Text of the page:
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The Growing Ranks of American Solopreneurs

More Than One-Fourth of American Workers are Celebrating Their Independence

In 2011, MBO Partners launched survey research to take a census and the pulse of independent workers for what became an annual State of Independence in America Report. In their inaugural report, they predicted that there would be 40 million independent workers-full time consultants, freelance professionals, and regular “side-giggers” in the American economy by the year 2019.

It’s 2019, and MBO’s latest report indicates we have met and surpassed their original estimates. Forty-one million Americans are building businesses, taking their careers in new directions to pursue their passions, or simply supplementing their incomes through some form of independent work.

The “Solopreneur” is mainstream, representing more than one-fourth of the American workforce. There’s no stereotype to describe them (us, I’m one of them). Independent workers are spread almost evenly across generations, gender, and geographies from cities to suburbs to small towns and rural America.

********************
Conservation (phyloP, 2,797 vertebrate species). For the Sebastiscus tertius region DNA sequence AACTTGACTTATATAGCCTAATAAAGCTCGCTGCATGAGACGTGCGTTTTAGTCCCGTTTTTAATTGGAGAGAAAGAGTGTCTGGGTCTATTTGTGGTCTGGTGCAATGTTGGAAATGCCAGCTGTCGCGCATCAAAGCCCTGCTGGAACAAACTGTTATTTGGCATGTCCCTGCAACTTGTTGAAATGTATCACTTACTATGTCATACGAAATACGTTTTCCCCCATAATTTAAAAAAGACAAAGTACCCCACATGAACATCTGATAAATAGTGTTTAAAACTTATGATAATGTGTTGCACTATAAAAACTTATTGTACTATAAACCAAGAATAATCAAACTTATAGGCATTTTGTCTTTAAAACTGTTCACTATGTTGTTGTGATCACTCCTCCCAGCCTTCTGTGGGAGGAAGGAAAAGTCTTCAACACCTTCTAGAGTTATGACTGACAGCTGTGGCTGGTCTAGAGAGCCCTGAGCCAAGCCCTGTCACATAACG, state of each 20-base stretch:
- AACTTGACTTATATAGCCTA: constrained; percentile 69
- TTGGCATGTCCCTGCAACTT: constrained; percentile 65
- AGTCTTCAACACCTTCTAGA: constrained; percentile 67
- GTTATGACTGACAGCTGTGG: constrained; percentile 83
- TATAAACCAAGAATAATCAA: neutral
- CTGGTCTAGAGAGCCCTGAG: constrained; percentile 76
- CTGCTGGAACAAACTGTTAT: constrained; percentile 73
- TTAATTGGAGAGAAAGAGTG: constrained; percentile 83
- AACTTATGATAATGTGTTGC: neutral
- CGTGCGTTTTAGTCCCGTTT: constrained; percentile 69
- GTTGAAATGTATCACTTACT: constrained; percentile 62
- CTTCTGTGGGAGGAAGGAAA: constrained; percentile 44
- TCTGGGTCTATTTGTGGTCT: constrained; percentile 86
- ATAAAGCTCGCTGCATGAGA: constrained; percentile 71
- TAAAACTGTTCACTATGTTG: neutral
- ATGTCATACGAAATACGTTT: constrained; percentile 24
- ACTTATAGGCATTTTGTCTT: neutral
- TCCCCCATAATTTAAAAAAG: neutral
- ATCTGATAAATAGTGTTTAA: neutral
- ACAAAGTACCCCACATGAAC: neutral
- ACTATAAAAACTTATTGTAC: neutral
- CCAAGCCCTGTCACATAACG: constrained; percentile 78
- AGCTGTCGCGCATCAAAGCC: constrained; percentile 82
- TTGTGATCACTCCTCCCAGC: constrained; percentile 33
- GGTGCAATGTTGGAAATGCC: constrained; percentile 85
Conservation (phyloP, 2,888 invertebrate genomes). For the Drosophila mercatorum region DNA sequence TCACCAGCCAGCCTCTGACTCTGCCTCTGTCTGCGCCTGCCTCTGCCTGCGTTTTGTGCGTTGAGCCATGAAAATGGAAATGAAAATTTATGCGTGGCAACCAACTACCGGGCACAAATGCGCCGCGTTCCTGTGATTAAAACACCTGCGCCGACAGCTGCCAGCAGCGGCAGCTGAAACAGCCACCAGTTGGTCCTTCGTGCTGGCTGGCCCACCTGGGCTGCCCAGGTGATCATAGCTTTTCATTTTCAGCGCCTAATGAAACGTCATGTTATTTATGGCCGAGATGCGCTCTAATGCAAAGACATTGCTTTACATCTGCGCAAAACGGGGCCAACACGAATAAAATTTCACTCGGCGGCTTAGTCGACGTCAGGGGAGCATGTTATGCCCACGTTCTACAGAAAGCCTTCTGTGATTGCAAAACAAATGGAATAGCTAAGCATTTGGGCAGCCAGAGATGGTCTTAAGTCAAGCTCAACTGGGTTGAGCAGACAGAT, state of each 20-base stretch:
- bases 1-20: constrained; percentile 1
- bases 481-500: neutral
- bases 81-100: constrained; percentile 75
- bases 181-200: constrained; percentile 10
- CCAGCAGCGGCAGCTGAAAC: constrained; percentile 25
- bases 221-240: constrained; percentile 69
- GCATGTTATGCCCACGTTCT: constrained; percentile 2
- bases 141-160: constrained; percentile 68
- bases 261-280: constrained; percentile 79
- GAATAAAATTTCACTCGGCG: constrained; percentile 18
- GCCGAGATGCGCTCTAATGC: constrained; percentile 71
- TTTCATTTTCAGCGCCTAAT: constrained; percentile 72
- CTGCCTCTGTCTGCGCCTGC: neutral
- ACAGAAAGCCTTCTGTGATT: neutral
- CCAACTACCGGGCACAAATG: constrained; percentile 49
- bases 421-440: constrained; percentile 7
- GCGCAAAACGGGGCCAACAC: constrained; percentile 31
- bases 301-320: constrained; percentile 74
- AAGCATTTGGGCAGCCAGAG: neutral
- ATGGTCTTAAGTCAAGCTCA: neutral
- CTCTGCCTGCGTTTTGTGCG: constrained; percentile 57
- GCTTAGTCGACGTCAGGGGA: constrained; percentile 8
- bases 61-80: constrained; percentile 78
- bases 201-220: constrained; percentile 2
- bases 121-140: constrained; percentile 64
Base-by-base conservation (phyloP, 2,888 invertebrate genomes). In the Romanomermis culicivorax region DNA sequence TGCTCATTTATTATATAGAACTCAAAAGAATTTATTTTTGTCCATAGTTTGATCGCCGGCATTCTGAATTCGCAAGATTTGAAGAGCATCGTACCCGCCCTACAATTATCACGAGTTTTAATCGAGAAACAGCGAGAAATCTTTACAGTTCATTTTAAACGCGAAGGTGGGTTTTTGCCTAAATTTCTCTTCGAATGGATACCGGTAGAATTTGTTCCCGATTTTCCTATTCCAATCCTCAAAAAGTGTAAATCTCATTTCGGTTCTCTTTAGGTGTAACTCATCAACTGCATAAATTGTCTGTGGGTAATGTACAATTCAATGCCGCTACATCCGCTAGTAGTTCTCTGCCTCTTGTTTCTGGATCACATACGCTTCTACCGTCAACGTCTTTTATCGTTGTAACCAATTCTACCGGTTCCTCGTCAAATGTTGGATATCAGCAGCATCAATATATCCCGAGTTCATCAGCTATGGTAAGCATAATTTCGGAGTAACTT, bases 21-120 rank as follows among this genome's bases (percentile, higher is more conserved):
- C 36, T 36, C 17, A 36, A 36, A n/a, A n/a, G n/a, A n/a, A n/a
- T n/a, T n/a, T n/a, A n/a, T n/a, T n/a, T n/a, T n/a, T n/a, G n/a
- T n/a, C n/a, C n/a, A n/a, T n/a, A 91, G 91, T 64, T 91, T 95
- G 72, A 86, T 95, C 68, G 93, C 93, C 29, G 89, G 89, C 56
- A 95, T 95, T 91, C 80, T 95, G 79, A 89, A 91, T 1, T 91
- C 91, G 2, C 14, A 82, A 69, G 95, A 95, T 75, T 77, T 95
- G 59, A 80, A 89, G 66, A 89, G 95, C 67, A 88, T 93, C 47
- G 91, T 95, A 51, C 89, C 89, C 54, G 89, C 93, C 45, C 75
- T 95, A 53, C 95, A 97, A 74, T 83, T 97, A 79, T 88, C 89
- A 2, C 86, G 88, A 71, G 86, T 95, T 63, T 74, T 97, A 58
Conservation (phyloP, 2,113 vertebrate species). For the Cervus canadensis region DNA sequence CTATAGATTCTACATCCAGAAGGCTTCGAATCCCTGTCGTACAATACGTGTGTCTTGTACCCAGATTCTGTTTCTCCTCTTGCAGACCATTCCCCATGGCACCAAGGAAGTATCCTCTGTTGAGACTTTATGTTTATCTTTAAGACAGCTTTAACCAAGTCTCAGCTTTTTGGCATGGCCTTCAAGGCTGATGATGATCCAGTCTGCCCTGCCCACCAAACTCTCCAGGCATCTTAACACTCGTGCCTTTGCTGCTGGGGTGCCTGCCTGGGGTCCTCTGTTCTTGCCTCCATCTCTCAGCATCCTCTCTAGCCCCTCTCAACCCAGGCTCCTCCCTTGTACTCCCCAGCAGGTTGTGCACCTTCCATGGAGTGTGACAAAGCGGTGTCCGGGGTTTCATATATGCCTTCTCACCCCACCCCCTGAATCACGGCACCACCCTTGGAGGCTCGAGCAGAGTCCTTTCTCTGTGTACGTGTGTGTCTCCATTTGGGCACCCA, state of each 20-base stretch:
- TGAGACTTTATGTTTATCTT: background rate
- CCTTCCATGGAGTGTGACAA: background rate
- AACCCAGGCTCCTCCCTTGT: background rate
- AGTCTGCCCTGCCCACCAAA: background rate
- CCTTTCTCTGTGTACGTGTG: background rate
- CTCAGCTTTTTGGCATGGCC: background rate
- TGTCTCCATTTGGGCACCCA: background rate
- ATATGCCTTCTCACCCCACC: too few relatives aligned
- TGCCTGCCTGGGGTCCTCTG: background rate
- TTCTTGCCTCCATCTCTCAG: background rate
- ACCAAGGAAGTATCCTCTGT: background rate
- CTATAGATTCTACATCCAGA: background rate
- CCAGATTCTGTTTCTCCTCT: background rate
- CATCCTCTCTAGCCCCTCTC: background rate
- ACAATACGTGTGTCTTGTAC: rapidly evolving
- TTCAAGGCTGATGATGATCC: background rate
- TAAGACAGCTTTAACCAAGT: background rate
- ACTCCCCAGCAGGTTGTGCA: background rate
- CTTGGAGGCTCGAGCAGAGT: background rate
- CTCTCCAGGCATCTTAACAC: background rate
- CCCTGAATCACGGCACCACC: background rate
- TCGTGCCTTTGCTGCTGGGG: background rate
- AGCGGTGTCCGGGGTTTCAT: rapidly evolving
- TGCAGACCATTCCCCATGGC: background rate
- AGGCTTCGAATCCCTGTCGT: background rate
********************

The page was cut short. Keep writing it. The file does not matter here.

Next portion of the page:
Independents Are Winning in the War for Talent

Independents include Millennials who launch independent businesses to build professional skills, Gen-Xers spending more time with their children while continuing to flex their professional muscles, and Baby Boomers who, after years serving the corporation, feel ripe for the role of CEO. They also include older professionals adding to retirement income or “staying in the game” part time. Fifty-four percent are male and 46 percent are female, which is consistent with the profile of the general workforce.

Independent work has remained a desirable career path even in the midst of the strongest job market in decades and record low unemployment. According to MBO Partners, independent workers are “increasingly able to compete in the War for Talent on their own terms” by leveraging the talent shortage.

Businesses are turning to independent professionals to meet their needs for special skills or projects, which accommodates American workers who crave greater flexibility in their schedules, autonomy over what they choose to work on, and more control over their careers. Companies like PwC and MBO Partners have even set up “talent clouds” to match in-demand work needs with top independent talent.

Risk, Reward, and Return to the U.S. Economy

The report underscores that independent workers are thriving in terms of income generation (3.14 million of them make more than $100,000 a year) and they are becoming significant contributors to economic dynamism through their business expenditures and hiring practices. Independents frequently hire other independents to collaborate and combine skills in fulfillment of larger and more varied contracts.